In an automobile-dependent culture, it’s a major step to take away someone’s car. After all, the mobility that a car provides is a key building block for full participation in society.

Nonetheless, Westchester County has moved forward with a DWI forfeiture law that allows police to seize the vehicles of anyone convicted of a specified drunk driving offense. It took effect on December 15 of last year on county roadways and extends even to first-time offenders.

The law applies to a number of different driving-related offenses, including:

  • Driving while intoxicated ( DWI)
  • Aggravated DWI
  • Driving while ability impaired (DWAI)
  • Driving while under the influence of drugs (DWAI-Drugs)

The forfeiture law also applies to drag racing and speed contests.

Hard-Fought Back Story to the New Law

Westchester legislators claim they planned carefully and did their due diligence. One legislator, Pete Harckham, even put out a YouTube video, in an attempt to smooth over concerns about the law.

In the video, Harckham asserts that proper protections were built into the law: No forfeiture until conviction; no forfeiture for the cars of innocent owners that were being driven by others; and no forfeiture in cases where that would create an economic hardship for the family.

Westchester County did not put these protections and safeguards in place without careful consideration. For many years, DWI forfeiture laws in Suffolk County, Nassau County and other New York counties were the subject of intense litigation–raising changes about due process and unconstitutional search and seizure.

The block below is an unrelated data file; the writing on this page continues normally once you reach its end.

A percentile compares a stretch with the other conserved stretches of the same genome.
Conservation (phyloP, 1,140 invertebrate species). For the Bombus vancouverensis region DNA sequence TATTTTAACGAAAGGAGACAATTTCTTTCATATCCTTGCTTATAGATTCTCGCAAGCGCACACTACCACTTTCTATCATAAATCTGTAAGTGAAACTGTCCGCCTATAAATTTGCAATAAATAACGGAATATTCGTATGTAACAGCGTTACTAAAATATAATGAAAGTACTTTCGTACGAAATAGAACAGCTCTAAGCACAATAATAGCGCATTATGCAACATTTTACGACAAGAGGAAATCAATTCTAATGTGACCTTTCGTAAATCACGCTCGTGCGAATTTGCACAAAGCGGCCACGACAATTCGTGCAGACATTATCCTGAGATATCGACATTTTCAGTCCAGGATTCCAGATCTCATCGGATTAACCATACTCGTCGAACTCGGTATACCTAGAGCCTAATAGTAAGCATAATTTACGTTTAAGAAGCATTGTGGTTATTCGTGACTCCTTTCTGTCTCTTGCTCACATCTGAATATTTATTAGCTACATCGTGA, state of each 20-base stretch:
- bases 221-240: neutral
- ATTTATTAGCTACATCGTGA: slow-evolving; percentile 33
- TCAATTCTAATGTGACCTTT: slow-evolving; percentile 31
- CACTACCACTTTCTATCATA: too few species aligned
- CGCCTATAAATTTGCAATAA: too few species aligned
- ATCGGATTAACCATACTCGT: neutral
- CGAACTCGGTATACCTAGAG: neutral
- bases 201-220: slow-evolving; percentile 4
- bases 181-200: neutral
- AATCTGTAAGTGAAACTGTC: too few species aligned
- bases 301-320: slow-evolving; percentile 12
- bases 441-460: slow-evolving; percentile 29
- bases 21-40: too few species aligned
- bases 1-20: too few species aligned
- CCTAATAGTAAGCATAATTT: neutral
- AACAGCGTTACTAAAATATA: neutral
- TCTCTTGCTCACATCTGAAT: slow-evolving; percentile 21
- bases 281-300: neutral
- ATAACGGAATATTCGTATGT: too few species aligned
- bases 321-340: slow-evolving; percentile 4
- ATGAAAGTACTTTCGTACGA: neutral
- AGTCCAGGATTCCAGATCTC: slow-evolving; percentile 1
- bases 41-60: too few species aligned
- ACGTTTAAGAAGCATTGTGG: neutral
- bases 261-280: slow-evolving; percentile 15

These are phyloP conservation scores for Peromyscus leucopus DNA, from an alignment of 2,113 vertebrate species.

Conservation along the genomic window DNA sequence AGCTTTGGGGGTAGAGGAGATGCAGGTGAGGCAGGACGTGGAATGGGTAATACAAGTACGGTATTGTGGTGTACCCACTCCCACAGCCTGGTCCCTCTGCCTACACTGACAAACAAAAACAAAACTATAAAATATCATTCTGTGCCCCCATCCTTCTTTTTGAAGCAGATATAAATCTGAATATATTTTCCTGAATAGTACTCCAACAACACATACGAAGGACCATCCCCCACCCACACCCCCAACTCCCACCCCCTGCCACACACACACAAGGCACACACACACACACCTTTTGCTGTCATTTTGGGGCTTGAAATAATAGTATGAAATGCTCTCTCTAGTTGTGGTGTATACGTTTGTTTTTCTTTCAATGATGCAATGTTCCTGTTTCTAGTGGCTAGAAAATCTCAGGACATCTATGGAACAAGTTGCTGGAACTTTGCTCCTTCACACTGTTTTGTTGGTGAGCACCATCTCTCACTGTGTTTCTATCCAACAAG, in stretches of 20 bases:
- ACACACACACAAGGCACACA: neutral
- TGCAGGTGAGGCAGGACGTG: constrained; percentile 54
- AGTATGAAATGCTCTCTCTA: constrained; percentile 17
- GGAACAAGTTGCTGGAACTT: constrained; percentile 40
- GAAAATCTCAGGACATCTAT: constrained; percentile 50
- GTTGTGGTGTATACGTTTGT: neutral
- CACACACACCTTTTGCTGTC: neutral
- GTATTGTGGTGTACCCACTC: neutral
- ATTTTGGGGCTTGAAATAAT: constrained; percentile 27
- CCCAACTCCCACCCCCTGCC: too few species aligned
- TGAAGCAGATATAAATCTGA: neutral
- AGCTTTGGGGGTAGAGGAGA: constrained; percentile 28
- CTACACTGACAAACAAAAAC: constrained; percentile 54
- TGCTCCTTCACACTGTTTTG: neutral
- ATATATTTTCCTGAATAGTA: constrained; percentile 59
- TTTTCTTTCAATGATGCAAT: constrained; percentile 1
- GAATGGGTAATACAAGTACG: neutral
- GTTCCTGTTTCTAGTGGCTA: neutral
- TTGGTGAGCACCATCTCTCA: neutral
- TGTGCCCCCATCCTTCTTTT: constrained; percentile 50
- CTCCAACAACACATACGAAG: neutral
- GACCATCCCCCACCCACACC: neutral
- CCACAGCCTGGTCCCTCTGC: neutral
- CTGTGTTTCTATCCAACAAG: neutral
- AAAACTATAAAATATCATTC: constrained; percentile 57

But despite careful planning, only time will tell how these would-be protections hold up in practice. How a law is written and how it is actually enforced can be two different things. That’s where a strong defense attorney comes in, to make sure that the legal protections are honored and implemented.

Making Sure the Protections are Real

It is important to remember that the forfeiture law is not a blank check to law enforcement to seize vehicles. The police cannot do this before the owner has actually been convicted of a driving offense. And they also cannot do it to an “innocent owner”–someone who had no actual knowledge that his or her vehicle would be used in a drunk driving incident.

Under the “hardship” rule, the forfeiture law also does not apply in cases where the defendant can show an unwarranted burden on the ability to travel to employment, school or medical treatment.

Westchester DWI defense attorneys are preparing to protect their clients’ rights in the face of the new forfeiture law. Attorney Mike Greenspan of White Plains is cautioning clients that court dockets in Greenburgh, Yonkers and other high-volume areas may be extra busy. No matter how long the wait, however, it makes sense to have an experienced defense lawyer in your corner.